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A Dose of Spring Cleaning is Just What the Doctor Ordered for Teachers

Congratulations! For our first year teachers, you have made it through your first year as an educator. For you veteran teachers, you have made it through another challenging but extremely rewarding year. The countless, sleepless nights lost to writing lesson plans, creating presentations and grading papers all seem worth it once you have witnessed smiling faces filled with the knowledge you helped them acquire. However, after all the tests have been completed and the grades have been finalized, what next? How about taking time to decompress by doing a little spring cleaning? A physical cleaning of your classroom as well as a mental cleansing of your mind can help you become more productive and truly enjoy your summer vacation.

The Physical: Cleaning Your Classroom
After all of the students have been dismissed and you are left with hundreds of projects on the walls and graded papers corralled in bins, cleaning would likely be the last thing you would want to tackle. However, taking the extra time to clean your classroom before you leave for the summer can leave you feeling similar to how one feels after you have cleaned and decluttered your house. Don’t forget to purge your computer as well. Deleting old e-mails from parents and colleagues that are no longer needed, as well as making sure that unwanted or duplicated computer files are eliminated, can make room for much needed space next year. Aaron Morrison offers great tips on how to get started by first dividing the classroom into sections and working from there.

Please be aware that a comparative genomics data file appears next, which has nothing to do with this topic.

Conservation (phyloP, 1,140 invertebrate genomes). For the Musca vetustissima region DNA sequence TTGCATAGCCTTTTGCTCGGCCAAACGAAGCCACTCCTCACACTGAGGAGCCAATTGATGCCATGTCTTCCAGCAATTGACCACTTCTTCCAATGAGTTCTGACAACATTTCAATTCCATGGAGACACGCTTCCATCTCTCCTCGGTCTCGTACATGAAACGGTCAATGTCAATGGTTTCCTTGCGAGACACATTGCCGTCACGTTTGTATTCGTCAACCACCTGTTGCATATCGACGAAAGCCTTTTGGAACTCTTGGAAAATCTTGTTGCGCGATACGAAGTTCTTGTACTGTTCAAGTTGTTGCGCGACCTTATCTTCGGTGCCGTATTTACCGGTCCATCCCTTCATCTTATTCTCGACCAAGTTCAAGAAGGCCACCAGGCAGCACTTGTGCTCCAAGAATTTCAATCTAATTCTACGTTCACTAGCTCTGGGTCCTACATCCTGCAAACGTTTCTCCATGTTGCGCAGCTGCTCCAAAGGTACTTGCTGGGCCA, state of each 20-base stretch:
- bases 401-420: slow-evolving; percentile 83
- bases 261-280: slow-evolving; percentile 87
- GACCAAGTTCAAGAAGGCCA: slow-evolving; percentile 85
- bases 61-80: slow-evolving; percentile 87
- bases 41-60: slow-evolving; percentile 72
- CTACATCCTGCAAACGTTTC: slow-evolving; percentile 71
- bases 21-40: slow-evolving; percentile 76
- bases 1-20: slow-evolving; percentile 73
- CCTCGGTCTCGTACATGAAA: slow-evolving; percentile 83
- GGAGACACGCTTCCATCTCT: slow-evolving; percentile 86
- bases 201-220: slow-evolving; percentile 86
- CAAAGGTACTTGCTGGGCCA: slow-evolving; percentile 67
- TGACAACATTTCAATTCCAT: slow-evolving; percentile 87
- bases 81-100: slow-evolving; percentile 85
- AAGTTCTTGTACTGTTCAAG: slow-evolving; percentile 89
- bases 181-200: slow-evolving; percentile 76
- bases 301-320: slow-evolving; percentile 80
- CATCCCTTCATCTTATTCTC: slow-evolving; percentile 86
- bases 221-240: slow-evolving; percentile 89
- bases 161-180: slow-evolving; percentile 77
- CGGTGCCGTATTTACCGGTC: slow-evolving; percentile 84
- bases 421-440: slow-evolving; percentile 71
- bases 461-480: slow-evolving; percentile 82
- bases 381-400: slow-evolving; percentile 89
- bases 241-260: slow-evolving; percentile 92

The Mental: Cleansing Your Mind
The mental cleansing, in my humble opinion, may be the most important part. Take time to clear your mind so that you can effectively prepare for the next year and enjoy a well needed summer vacation. In her article, Sandy Merz suggests grabbing a piece of paper and a pencil and jotting down major accomplishments as well as their causes and effects. This writing process helps you sift through all of the accomplishments and challenges you have experienced over the year. Writing goals for the next year and thinking of a couple activities you plan to improve upon can only help you purge anxiety for the next year. This process will give you more peace of mind when moving into the summer.